# Separate Opinions election advertisements — to make the candidate and the fact of his candidacy known to
the voters — is correct, but its conclusion is not. The campaign appeal of the "jingle" is
through the voters' ears while that of the "streamers" is through the voters' eyes. But if it
TEEHANKEE, J., concurring:
be held that the Commission's ban on "jingles" abridges unreasonably, oppressively and
arbitrarily the candidate's right of free expression, even though such "jingles" may
In line with my separate opinion in Badoy vs. Ferrer 1 on the unconstitutionality of the occasionally offend some sensitive ears, the Commission's ban on "streamers" being
challenged provisions of the 1971 Constitutional Convention Act, I concur with the views placed on the candidate's mobile unit or carrier, which "streamers" are less likely to
of Mr. Justice Fernando in the main opinion that "there could be no justification .... for offend the voters' sense of sight should likewise be held to be an unreasonable,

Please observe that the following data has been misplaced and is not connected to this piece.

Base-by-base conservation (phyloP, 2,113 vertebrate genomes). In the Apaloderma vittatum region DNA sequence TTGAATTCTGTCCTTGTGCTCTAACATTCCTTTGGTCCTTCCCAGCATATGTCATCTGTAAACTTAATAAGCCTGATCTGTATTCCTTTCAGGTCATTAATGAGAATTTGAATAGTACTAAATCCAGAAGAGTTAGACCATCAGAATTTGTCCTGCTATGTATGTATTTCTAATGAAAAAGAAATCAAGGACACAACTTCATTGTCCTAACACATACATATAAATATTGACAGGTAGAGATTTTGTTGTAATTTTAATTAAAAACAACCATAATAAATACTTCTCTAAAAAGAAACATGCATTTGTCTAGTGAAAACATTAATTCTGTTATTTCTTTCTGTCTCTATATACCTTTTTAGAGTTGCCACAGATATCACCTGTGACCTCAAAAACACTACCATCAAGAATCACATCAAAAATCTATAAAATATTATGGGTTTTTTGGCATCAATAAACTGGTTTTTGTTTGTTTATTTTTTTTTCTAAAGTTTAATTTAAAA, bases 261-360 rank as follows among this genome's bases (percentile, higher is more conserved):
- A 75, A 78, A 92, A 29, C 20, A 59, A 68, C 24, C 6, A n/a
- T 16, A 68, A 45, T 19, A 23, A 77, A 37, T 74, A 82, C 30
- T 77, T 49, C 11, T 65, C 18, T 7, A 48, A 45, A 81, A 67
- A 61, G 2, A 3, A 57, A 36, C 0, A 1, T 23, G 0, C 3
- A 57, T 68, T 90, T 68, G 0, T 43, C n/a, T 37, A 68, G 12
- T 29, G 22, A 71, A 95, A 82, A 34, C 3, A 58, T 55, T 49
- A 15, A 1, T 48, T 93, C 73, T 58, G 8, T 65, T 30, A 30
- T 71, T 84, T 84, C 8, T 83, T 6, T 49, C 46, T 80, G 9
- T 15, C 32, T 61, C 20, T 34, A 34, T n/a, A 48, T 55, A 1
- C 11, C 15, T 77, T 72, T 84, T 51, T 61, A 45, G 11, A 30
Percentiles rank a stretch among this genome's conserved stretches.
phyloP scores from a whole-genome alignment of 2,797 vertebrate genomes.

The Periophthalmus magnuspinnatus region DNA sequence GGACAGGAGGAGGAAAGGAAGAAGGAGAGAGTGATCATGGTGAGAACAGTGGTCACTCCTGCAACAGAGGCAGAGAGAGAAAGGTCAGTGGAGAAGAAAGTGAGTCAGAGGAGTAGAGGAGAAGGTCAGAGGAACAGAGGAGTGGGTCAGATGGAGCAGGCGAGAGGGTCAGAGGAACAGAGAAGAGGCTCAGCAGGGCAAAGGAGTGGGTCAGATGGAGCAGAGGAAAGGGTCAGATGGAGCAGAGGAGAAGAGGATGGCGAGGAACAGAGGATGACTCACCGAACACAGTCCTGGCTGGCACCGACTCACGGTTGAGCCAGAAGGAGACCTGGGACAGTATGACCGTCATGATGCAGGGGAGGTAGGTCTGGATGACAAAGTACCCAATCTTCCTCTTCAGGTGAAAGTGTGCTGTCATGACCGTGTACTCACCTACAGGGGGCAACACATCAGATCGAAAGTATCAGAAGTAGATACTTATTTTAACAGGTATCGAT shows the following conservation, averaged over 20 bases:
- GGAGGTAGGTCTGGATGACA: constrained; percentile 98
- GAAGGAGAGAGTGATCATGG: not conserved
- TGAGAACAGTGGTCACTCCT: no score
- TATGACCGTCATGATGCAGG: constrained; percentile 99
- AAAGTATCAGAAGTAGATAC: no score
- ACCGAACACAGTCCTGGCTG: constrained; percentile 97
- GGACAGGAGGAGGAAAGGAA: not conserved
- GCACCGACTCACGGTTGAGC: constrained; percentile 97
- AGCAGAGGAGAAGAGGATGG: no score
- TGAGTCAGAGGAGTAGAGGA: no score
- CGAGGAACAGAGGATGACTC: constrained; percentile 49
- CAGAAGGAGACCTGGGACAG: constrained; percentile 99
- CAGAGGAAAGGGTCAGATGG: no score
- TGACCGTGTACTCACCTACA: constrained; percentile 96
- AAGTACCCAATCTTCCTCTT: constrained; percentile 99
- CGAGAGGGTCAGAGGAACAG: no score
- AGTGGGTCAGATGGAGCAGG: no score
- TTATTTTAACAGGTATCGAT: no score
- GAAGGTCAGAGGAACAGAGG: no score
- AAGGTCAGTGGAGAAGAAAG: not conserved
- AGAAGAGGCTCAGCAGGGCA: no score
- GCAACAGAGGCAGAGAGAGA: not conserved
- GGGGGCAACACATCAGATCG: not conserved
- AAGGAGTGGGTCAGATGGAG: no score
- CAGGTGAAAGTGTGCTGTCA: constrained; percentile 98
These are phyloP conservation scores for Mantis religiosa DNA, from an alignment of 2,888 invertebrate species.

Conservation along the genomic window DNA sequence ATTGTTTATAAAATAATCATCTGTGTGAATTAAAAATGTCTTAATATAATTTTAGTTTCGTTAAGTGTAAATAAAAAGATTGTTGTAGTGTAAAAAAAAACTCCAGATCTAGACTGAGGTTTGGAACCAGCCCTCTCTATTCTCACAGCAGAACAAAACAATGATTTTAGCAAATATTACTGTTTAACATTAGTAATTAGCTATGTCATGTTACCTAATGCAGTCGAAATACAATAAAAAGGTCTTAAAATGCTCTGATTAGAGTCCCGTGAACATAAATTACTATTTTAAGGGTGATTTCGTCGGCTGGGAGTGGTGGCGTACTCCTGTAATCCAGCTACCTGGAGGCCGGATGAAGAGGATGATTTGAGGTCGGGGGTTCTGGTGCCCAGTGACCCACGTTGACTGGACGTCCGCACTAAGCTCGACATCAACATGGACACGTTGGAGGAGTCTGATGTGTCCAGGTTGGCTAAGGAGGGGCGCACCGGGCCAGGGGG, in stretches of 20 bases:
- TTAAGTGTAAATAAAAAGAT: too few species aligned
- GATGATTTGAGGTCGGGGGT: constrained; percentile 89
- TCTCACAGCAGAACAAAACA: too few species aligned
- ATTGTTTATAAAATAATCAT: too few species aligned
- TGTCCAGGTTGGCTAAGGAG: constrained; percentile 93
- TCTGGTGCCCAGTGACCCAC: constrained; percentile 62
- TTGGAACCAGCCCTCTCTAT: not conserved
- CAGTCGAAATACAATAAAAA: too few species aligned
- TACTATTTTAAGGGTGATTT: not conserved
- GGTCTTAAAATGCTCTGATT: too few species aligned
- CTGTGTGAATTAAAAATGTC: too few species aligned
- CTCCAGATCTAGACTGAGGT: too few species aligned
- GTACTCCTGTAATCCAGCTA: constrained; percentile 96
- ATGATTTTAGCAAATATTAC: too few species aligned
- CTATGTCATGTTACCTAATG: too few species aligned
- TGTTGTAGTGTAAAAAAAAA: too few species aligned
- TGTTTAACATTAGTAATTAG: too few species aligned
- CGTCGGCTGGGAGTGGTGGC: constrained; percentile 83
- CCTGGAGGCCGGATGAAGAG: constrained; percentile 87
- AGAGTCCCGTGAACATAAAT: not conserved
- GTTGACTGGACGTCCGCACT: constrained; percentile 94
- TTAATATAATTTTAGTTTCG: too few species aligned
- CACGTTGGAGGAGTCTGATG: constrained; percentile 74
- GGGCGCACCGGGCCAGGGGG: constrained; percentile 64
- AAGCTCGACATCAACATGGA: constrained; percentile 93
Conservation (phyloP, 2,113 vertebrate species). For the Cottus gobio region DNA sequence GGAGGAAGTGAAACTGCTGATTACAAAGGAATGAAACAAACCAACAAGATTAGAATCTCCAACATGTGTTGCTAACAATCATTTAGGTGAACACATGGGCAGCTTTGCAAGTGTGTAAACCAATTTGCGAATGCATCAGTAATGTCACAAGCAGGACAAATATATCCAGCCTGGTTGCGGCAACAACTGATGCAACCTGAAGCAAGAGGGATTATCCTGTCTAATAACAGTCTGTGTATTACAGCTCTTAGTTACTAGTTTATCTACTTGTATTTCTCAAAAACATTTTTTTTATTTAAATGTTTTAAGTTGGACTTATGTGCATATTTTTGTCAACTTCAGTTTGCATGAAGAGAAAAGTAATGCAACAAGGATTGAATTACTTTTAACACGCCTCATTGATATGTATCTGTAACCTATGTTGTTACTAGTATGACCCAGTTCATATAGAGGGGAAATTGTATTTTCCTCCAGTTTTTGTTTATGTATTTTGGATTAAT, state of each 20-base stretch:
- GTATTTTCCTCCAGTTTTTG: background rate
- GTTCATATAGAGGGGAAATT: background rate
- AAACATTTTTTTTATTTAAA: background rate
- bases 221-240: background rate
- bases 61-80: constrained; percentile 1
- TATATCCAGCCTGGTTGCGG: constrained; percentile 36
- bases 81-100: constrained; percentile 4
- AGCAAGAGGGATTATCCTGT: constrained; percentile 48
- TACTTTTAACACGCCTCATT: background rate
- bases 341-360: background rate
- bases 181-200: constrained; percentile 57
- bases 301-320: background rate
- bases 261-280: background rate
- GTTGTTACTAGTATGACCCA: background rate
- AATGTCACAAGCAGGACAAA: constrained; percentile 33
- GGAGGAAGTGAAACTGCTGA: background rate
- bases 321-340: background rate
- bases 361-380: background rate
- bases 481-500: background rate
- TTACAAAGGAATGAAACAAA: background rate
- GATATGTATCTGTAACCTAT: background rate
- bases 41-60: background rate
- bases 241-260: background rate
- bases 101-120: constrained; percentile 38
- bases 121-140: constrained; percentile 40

lending approval to any ruling or order issuing from respondent Commission, the effect oppressive and arbitrary curtailment of the candidate's same constitutional right.
of which would be to nullify so vital a constitutional right as free speech." I would only
add the following observations:
The intent of the law to minimize election expenses as invoked by respondent
Commission, laudable as it may be, should not be sought at the cost of the candidate's
This case once again calls for application of the constitutional test of reasonableness constitutional rights in the earnest pursuit of his candidacy, but is to be fulfilled in the
required by the due process clause of our Constitution. Originally, respondent strict and effective implementation of the Act's limitation in section 12(G) on the total